“No,” the boy replied, “I’ve finished.” The hand twitched again, this time the spasm running full through the arm. The Invigilator noticed, and tightened his grip on his shoulder.

“Are you all right? Is anything wrong?”

The boy’s hand flexed at this, and he gave a smile, like the devil. “No,” he answered, his voice almost a whisper, “there’s nothing wrong with me…” Suddenly, one quick movement, barely a blink, the Invigilator was pinned against the blackboard, the boy holding him by the collar. The Civics teacher dropped to the ground in horror, and the students looked up from their papers in unison, unable to believe the sight. The students on the first few rows stood up, loathing the idea of being too close.

“But there is something wrong with you.” sneered the boy. The voice was hushed, yet carried through the room with ease. “Every crime you have committed… Every person you have hurt… Every lie you have uttered to save your own worthless skin…” The Satanic smile creaked through his mouth, his white teeth almost bared. His eyes seemed to glow red in the sporadic lights, dim but threatening, and his fists began to shake. No, really began to shake. The Invigilator couldn’t speak; too caught up in a state of shock, he could only widen his eyes yet more for the transformation.

“Do not worry,” he mocked, relishing in the man’s fear, finding joy in his terror, “your end shall be swift – your guilt and what conscience you have will have tortured you enough…” One hand left his collar; the Invigilator almost broke out a sigh of relief – not for long, for it snapped into place at his throat. “However, the soul of that poor boy calls out for at least some degree of pain!” The lights flickered quicker and quicker, struggling like the students to do anything else, their mouths open like koi carp at the blooming madness.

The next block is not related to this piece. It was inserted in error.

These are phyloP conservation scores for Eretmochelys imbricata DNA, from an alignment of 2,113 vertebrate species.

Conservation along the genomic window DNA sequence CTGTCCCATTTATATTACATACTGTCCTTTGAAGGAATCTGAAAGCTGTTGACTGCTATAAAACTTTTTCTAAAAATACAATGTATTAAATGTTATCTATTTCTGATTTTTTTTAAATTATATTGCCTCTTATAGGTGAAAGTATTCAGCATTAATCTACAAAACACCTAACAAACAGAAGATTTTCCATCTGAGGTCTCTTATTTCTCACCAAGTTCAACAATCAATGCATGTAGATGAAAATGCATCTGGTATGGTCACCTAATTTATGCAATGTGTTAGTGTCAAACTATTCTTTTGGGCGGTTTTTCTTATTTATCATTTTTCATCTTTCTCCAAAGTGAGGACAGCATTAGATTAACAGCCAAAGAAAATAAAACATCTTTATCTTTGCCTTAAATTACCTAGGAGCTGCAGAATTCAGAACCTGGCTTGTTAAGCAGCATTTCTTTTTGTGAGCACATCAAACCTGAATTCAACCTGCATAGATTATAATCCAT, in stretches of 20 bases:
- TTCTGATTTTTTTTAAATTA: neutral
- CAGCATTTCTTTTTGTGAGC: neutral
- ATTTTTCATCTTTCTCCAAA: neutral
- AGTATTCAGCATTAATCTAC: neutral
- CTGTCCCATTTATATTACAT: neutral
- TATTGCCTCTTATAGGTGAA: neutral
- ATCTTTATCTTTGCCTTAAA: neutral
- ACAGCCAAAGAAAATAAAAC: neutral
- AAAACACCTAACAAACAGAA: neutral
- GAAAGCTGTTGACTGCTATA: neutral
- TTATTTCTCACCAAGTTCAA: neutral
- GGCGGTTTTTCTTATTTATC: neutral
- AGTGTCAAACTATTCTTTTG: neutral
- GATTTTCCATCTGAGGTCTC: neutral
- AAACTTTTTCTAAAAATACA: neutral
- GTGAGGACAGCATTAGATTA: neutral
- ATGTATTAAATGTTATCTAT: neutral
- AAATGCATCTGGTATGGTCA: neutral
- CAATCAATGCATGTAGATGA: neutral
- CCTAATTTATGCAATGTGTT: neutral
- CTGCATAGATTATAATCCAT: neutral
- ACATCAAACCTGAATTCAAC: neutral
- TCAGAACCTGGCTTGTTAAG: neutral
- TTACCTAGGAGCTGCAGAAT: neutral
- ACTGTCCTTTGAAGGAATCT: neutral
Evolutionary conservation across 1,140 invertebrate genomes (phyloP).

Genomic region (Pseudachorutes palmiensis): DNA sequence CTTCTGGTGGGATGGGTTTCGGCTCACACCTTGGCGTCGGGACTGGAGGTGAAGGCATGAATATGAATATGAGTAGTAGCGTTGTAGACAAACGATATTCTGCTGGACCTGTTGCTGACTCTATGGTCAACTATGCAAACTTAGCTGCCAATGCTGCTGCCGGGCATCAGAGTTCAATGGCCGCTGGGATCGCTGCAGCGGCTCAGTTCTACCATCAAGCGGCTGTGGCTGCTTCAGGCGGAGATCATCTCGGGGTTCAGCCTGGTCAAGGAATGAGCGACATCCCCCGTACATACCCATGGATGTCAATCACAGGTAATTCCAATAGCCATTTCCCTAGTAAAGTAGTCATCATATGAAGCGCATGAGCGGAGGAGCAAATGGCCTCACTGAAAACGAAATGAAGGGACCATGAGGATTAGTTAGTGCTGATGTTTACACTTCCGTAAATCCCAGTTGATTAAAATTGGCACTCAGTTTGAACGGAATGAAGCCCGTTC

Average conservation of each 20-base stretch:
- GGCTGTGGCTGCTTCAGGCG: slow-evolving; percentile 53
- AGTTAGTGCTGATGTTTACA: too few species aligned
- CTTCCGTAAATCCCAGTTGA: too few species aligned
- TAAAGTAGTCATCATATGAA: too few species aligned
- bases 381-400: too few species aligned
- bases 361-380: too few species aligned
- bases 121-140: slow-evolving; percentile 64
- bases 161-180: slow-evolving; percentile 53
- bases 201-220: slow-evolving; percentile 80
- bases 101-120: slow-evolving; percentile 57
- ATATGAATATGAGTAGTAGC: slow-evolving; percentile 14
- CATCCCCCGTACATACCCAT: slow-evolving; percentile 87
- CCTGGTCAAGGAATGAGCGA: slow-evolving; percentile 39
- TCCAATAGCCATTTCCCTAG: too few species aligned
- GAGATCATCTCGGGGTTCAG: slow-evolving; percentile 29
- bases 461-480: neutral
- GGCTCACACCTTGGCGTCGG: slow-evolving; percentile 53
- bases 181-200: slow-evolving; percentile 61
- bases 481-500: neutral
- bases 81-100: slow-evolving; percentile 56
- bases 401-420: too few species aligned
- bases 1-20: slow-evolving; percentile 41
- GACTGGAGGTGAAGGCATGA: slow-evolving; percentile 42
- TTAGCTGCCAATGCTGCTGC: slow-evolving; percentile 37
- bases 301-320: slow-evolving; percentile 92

The hand clenched tighter, crushing hard, and the man gasped out in suffocation. He grasped at the boy’s wrist, made to pull it away, but his captor just clenched tighter, and he was floundering once more. His movements were slowing though, becoming sluggish. Time slowed with him.

“This world is rotting…” The boy whispered, his head lowered, spoken like a prayer to God. “And you cannot be a part of the revolution.” The Invigilator gasped. His heart stopped. This… this student was going to… he was going to… No grown man had ever dared to do this, so how could a mere boy…? No… he could, and he would. He would enjoy it, take pleasure in the act.

That boy was the Devil himself.

Time came back full force. The lights flickered so strongly, blindingly fast, truly strobing. Close to breaking point. The grip relaxed, and, able to breathe again, the Invigilator looked up into the face of his would-be killer. The boy’s eyes widened, no longer seeing. His mouth went slack. With barely a word, he collapsed to the floor, his body convulsing sickeningly. Female classmates screamed, covering their eyes. The Civics teacher picked herself off the floor to attempt emergency procedures, picking up and dropping her cell phone to the floor, hands shaking. His friends, his classmates all called out to him, yelling at him, begging him to snap out of it – but, fitting, nigh on screaming himself, the boy couldn’t respond to them even if he tried.